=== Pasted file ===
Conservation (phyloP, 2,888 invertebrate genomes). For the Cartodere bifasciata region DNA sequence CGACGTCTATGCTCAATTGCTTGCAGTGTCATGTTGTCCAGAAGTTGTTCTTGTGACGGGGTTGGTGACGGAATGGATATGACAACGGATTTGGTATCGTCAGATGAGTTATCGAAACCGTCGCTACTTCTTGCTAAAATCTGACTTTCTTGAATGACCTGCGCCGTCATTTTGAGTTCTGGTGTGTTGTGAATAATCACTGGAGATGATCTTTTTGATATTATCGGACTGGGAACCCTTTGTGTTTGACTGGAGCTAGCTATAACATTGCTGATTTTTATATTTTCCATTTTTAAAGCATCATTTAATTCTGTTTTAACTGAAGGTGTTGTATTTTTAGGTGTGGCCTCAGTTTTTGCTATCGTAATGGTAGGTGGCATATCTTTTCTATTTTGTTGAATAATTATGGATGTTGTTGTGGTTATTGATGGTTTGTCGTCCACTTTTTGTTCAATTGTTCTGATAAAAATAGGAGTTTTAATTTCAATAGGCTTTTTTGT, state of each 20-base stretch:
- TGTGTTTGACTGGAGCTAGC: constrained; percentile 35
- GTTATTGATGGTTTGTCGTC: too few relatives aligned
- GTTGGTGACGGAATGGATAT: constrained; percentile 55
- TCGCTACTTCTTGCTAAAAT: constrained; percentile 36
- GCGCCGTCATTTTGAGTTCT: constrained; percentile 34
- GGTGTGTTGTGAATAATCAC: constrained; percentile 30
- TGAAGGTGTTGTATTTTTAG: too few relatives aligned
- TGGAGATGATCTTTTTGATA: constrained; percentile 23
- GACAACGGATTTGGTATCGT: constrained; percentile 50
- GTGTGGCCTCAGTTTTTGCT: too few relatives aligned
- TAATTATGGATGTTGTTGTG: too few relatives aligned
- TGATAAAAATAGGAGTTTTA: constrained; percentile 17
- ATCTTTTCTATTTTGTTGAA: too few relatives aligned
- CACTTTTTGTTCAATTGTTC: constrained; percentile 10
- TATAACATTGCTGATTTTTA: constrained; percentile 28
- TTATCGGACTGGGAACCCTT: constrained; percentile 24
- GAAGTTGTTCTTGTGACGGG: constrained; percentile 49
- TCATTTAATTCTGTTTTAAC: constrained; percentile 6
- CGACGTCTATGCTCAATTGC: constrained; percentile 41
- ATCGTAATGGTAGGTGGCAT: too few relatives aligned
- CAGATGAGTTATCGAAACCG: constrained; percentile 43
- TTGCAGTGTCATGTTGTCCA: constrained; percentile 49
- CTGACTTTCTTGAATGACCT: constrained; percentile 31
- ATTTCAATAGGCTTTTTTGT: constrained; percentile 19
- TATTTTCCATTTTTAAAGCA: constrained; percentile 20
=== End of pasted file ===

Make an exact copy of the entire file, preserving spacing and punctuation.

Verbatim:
Conservation (phyloP, 2,888 invertebrate genomes). For the Cartodere bifasciata region DNA sequence CGACGTCTATGCTCAATTGCTTGCAGTGTCATGTTGTCCAGAAGTTGTTCTTGTGACGGGGTTGGTGACGGAATGGATATGACAACGGATTTGGTATCGTCAGATGAGTTATCGAAACCGTCGCTACTTCTTGCTAAAATCTGACTTTCTTGAATGACCTGCGCCGTCATTTTGAGTTCTGGTGTGTTGTGAATAATCACTGGAGATGATCTTTTTGATATTATCGGACTGGGAACCCTTTGTGTTTGACTGGAGCTAGCTATAACATTGCTGATTTTTATATTTTCCATTTTTAAAGCATCATTTAATTCTGTTTTAACTGAAGGTGTTGTATTTTTAGGTGTGGCCTCAGTTTTTGCTATCGTAATGGTAGGTGGCATATCTTTTCTATTTTGTTGAATAATTATGGATGTTGTTGTGGTTATTGATGGTTTGTCGTCCACTTTTTGTTCAATTGTTCTGATAAAAATAGGAGTTTTAATTTCAATAGGCTTTTTTGT, state of each 20-base stretch:
- TGTGTTTGACTGGAGCTAGC: constrained; percentile 35
- GTTATTGATGGTTTGTCGTC: too few relatives aligned
- GTTGGTGACGGAATGGATAT: constrained; percentile 55
- TCGCTACTTCTTGCTAAAAT: constrained; percentile 36
- GCGCCGTCATTTTGAGTTCT: constrained; percentile 34
- GGTGTGTTGTGAATAATCAC: constrained; percentile 30
- TGAAGGTGTTGTATTTTTAG: too few relatives aligned
- TGGAGATGATCTTTTTGATA: constrained; percentile 23
- GACAACGGATTTGGTATCGT: constrained; percentile 50
- GTGTGGCCTCAGTTTTTGCT: too few relatives aligned
- TAATTATGGATGTTGTTGTG: too few relatives aligned
- TGATAAAAATAGGAGTTTTA: constrained; percentile 17
- ATCTTTTCTATTTTGTTGAA: too few relatives aligned
- CACTTTTTGTTCAATTGTTC: constrained; percentile 10
- TATAACATTGCTGATTTTTA: constrained; percentile 28
- TTATCGGACTGGGAACCCTT: constrained; percentile 24
- GAAGTTGTTCTTGTGACGGG: constrained; percentile 49
- TCATTTAATTCTGTTTTAAC: constrained; percentile 6
- CGACGTCTATGCTCAATTGC: constrained; percentile 41
- ATCGTAATGGTAGGTGGCAT: too few relatives aligned
- CAGATGAGTTATCGAAACCG: constrained; percentile 43
- TTGCAGTGTCATGTTGTCCA: constrained; percentile 49
- CTGACTTTCTTGAATGACCT: constrained; percentile 31
- ATTTCAATAGGCTTTTTTGT: constrained; percentile 19
- TATTTTCCATTTTTAAAGCA: constrained; percentile 20